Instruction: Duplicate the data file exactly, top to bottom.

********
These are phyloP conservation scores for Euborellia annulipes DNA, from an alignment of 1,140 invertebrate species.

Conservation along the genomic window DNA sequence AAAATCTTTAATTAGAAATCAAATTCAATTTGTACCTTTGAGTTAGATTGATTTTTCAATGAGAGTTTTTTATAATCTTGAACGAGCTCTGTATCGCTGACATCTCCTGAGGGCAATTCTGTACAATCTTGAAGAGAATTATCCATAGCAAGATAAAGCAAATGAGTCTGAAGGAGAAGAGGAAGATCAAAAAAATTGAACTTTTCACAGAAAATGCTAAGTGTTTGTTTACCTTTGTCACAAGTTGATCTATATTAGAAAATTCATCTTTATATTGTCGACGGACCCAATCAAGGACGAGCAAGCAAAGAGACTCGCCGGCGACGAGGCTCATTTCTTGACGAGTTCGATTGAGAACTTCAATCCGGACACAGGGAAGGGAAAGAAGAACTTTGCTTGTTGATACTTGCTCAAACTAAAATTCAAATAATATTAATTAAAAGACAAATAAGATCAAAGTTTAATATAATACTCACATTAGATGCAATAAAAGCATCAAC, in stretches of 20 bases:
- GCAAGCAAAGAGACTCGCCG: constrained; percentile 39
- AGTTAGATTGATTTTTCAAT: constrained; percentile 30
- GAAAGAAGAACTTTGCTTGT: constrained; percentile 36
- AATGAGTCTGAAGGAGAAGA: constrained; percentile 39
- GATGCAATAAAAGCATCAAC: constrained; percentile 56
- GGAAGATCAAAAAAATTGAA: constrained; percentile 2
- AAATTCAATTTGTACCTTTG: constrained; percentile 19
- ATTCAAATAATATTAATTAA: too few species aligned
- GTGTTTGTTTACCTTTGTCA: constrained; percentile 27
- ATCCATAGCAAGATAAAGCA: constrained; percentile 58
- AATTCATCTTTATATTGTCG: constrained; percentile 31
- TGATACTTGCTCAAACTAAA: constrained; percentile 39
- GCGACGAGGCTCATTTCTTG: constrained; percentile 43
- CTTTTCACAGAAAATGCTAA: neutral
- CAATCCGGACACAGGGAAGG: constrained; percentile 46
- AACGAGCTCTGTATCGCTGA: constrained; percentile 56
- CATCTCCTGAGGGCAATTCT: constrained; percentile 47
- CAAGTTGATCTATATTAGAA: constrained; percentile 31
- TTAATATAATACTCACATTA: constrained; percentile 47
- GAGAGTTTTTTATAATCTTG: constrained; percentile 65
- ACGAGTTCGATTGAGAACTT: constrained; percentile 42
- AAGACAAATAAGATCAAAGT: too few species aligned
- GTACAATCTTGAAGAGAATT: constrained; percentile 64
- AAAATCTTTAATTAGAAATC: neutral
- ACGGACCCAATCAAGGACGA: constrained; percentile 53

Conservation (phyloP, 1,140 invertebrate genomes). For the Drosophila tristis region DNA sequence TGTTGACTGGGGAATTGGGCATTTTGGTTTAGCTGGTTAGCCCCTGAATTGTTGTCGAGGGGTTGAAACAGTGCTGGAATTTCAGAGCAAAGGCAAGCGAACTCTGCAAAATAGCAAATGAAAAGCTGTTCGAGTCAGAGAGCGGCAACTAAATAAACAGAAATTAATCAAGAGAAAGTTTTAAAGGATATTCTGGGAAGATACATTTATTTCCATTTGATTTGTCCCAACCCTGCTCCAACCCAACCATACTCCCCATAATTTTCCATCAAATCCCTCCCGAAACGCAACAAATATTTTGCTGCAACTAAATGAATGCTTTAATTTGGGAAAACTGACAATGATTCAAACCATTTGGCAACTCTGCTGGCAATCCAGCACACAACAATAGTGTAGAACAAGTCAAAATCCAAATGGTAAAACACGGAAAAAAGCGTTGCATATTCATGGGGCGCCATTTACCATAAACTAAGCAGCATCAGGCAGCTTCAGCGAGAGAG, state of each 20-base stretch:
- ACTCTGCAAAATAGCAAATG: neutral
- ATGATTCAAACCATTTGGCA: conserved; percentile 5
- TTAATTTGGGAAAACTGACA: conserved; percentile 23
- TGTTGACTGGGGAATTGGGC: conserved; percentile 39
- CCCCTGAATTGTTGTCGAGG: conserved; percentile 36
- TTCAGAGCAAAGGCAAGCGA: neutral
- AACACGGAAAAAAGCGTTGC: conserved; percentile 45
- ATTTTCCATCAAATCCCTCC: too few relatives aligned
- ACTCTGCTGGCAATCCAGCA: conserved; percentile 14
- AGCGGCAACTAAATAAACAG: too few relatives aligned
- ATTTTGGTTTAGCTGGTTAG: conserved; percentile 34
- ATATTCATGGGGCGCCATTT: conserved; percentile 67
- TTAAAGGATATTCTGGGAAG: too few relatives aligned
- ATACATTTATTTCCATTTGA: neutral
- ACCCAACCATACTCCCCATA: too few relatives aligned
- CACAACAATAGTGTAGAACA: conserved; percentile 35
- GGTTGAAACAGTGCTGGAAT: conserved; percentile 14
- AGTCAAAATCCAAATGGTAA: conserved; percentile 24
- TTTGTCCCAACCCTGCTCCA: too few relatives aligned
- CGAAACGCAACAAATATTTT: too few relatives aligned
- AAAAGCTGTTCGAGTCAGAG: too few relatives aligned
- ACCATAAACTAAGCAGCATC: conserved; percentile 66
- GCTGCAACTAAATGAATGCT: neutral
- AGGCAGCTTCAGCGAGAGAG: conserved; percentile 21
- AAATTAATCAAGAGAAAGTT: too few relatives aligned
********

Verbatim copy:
These are phyloP conservation scores for Euborellia annulipes DNA, from an alignment of 1,140 invertebrate species.

Conservation along the genomic window DNA sequence AAAATCTTTAATTAGAAATCAAATTCAATTTGTACCTTTGAGTTAGATTGATTTTTCAATGAGAGTTTTTTATAATCTTGAACGAGCTCTGTATCGCTGACATCTCCTGAGGGCAATTCTGTACAATCTTGAAGAGAATTATCCATAGCAAGATAAAGCAAATGAGTCTGAAGGAGAAGAGGAAGATCAAAAAAATTGAACTTTTCACAGAAAATGCTAAGTGTTTGTTTACCTTTGTCACAAGTTGATCTATATTAGAAAATTCATCTTTATATTGTCGACGGACCCAATCAAGGACGAGCAAGCAAAGAGACTCGCCGGCGACGAGGCTCATTTCTTGACGAGTTCGATTGAGAACTTCAATCCGGACACAGGGAAGGGAAAGAAGAACTTTGCTTGTTGATACTTGCTCAAACTAAAATTCAAATAATATTAATTAAAAGACAAATAAGATCAAAGTTTAATATAATACTCACATTAGATGCAATAAAAGCATCAAC, in stretches of 20 bases:
- GCAAGCAAAGAGACTCGCCG: constrained; percentile 39
- AGTTAGATTGATTTTTCAAT: constrained; percentile 30
- GAAAGAAGAACTTTGCTTGT: constrained; percentile 36
- AATGAGTCTGAAGGAGAAGA: constrained; percentile 39
- GATGCAATAAAAGCATCAAC: constrained; percentile 56
- GGAAGATCAAAAAAATTGAA: constrained; percentile 2
- AAATTCAATTTGTACCTTTG: constrained; percentile 19
- ATTCAAATAATATTAATTAA: too few species aligned
- GTGTTTGTTTACCTTTGTCA: constrained; percentile 27
- ATCCATAGCAAGATAAAGCA: constrained; percentile 58
- AATTCATCTTTATATTGTCG: constrained; percentile 31
- TGATACTTGCTCAAACTAAA: constrained; percentile 39
- GCGACGAGGCTCATTTCTTG: constrained; percentile 43
- CTTTTCACAGAAAATGCTAA: neutral
- CAATCCGGACACAGGGAAGG: constrained; percentile 46
- AACGAGCTCTGTATCGCTGA: constrained; percentile 56
- CATCTCCTGAGGGCAATTCT: constrained; percentile 47
- CAAGTTGATCTATATTAGAA: constrained; percentile 31
- TTAATATAATACTCACATTA: constrained; percentile 47
- GAGAGTTTTTTATAATCTTG: constrained; percentile 65
- ACGAGTTCGATTGAGAACTT: constrained; percentile 42
- AAGACAAATAAGATCAAAGT: too few species aligned
- GTACAATCTTGAAGAGAATT: constrained; percentile 64
- AAAATCTTTAATTAGAAATC: neutral
- ACGGACCCAATCAAGGACGA: constrained; percentile 53

Conservation (phyloP, 1,140 invertebrate genomes). For the Drosophila tristis region DNA sequence TGTTGACTGGGGAATTGGGCATTTTGGTTTAGCTGGTTAGCCCCTGAATTGTTGTCGAGGGGTTGAAACAGTGCTGGAATTTCAGAGCAAAGGCAAGCGAACTCTGCAAAATAGCAAATGAAAAGCTGTTCGAGTCAGAGAGCGGCAACTAAATAAACAGAAATTAATCAAGAGAAAGTTTTAAAGGATATTCTGGGAAGATACATTTATTTCCATTTGATTTGTCCCAACCCTGCTCCAACCCAACCATACTCCCCATAATTTTCCATCAAATCCCTCCCGAAACGCAACAAATATTTTGCTGCAACTAAATGAATGCTTTAATTTGGGAAAACTGACAATGATTCAAACCATTTGGCAACTCTGCTGGCAATCCAGCACACAACAATAGTGTAGAACAAGTCAAAATCCAAATGGTAAAACACGGAAAAAAGCGTTGCATATTCATGGGGCGCCATTTACCATAAACTAAGCAGCATCAGGCAGCTTCAGCGAGAGAG, state of each 20-base stretch:
- ACTCTGCAAAATAGCAAATG: neutral
- ATGATTCAAACCATTTGGCA: conserved; percentile 5
- TTAATTTGGGAAAACTGACA: conserved; percentile 23
- TGTTGACTGGGGAATTGGGC: conserved; percentile 39
- CCCCTGAATTGTTGTCGAGG: conserved; percentile 36
- TTCAGAGCAAAGGCAAGCGA: neutral
- AACACGGAAAAAAGCGTTGC: conserved; percentile 45
- ATTTTCCATCAAATCCCTCC: too few relatives aligned
- ACTCTGCTGGCAATCCAGCA: conserved; percentile 14
- AGCGGCAACTAAATAAACAG: too few relatives aligned
- ATTTTGGTTTAGCTGGTTAG: conserved; percentile 34
- ATATTCATGGGGCGCCATTT: conserved; percentile 67
- TTAAAGGATATTCTGGGAAG: too few relatives aligned
- ATACATTTATTTCCATTTGA: neutral
- ACCCAACCATACTCCCCATA: too few relatives aligned
- CACAACAATAGTGTAGAACA: conserved; percentile 35
- GGTTGAAACAGTGCTGGAAT: conserved; percentile 14
- AGTCAAAATCCAAATGGTAA: conserved; percentile 24
- TTTGTCCCAACCCTGCTCCA: too few relatives aligned
- CGAAACGCAACAAATATTTT: too few relatives aligned
- AAAAGCTGTTCGAGTCAGAG: too few relatives aligned
- ACCATAAACTAAGCAGCATC: conserved; percentile 66
- GCTGCAACTAAATGAATGCT: neutral
- AGGCAGCTTCAGCGAGAGAG: conserved; percentile 21
- AAATTAATCAAGAGAAAGTT: too few relatives aligned